The $200 million deal Game of Thrones creators David Benioff and Dan Weiss signed with Netflix is peanuts compared to what major streaming services are shelling out for beloved legacy programming. It’s why WarnerMedia is paying $425 million to reclaim Friends for five years on HBO Max in 2020 and it’s why NBCUniversal doled out $500 million for five years of exclusive streaming rights to The Office once its Netflix deal expires in 2021. It’s also why Seinfeld is expected to surpass both totals once its $130 million-plus streaming deal with Hulu is up.
Yet somehow, these pacts won’t even share the same vicinity as what HBO Max has in mind for The Big Bang Theory and Two and a Half Men.
WarnerMedia is reportedly looking to secure the two Chuck Lorre sitcoms from Warner Bros. Television for a staggering $1.5 billion. Your move, Disney+. The former concluded its 12-season run in May while averaging more than 17 million live weekly viewers in its final season. Overall, The Big Bang Theory was one of TV’s most-watched offerings throughout its run. Two and a Half Men aired from 2003 to 2015 and reigned as one of broadcast’s highest revenue-generating series in syndication.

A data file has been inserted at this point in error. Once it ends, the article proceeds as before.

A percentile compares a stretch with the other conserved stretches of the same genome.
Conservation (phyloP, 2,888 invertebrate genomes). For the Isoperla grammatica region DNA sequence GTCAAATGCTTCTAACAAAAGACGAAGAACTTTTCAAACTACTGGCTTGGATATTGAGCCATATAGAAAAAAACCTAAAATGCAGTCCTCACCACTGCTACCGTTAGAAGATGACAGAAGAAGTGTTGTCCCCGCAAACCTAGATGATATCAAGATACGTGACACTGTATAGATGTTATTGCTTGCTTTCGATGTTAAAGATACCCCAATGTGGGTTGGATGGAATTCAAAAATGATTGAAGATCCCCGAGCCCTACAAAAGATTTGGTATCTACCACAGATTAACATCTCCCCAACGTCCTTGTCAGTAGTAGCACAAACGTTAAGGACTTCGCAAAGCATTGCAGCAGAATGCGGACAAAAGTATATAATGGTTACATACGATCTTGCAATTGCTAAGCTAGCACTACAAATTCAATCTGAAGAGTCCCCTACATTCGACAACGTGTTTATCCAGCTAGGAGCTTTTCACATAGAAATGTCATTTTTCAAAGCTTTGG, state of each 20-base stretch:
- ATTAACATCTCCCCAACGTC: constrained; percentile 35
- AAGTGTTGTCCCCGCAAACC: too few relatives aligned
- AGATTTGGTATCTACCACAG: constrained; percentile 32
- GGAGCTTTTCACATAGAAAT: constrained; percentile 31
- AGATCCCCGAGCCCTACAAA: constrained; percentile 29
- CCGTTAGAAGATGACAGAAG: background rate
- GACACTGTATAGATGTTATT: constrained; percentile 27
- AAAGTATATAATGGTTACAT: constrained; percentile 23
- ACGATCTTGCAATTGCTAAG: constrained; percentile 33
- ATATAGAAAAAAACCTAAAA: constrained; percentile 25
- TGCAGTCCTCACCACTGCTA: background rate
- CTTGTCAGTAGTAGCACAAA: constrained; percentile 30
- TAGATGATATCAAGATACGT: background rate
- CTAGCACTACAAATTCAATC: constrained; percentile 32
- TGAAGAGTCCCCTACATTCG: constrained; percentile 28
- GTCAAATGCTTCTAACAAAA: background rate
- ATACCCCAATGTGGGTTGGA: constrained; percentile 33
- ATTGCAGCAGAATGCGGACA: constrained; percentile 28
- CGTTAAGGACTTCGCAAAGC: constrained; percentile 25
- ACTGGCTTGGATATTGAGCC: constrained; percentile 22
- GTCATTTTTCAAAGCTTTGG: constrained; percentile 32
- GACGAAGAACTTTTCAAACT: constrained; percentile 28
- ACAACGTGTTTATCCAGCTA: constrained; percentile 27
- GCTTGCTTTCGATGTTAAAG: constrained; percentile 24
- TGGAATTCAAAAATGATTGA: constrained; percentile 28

But the reason why the pair can fetch such a mind-boggling total is because unlike Friends and The Office, which have been streaming on Netflix for years, neither series has ever been platformed in its entirety. Only a small handful of episodes have been streamed on CBS All Access at a time.
The goal is to load HBO Max with Friends, The Big Bang Theory and Two and a Half Men when it launches in spring 2020, per the report. WarnerMedia is also in talks with Seinfeld distributor Sony TV as the 1990s sitcom approaches its 2021 free agency, though the company is hardly the only suitor. Given the tricky financials involved, we can’t assume HBO Max is the front runner.
In addition to the aforementioned series, WarnerMedia’s standalone streaming service will also feature the most recent 12 seasons of Doctor Who, the original British version of The Office, and the Idris Elba-led Luther. In terms of exclusive original content, HBO Max is developing an intriguing slate that includes remakes of classic WB TV sitcoms and a mix of new dramas and comedies. Of particular interest is Patrick Somerville’s adaptation of Emily St. John Mandel’s apocalyptic novel Station Eleven, directed by Hiro Murai (Atlanta) and a spinoff of Denis Villeneuve’s upcoming Dune feature, Dune: The Sisterhood.
Original programming helps attract new subscribers, while a well-liked library of reruns helps retain those customers. HBO Max is clearly aiming for an attractive balance of both.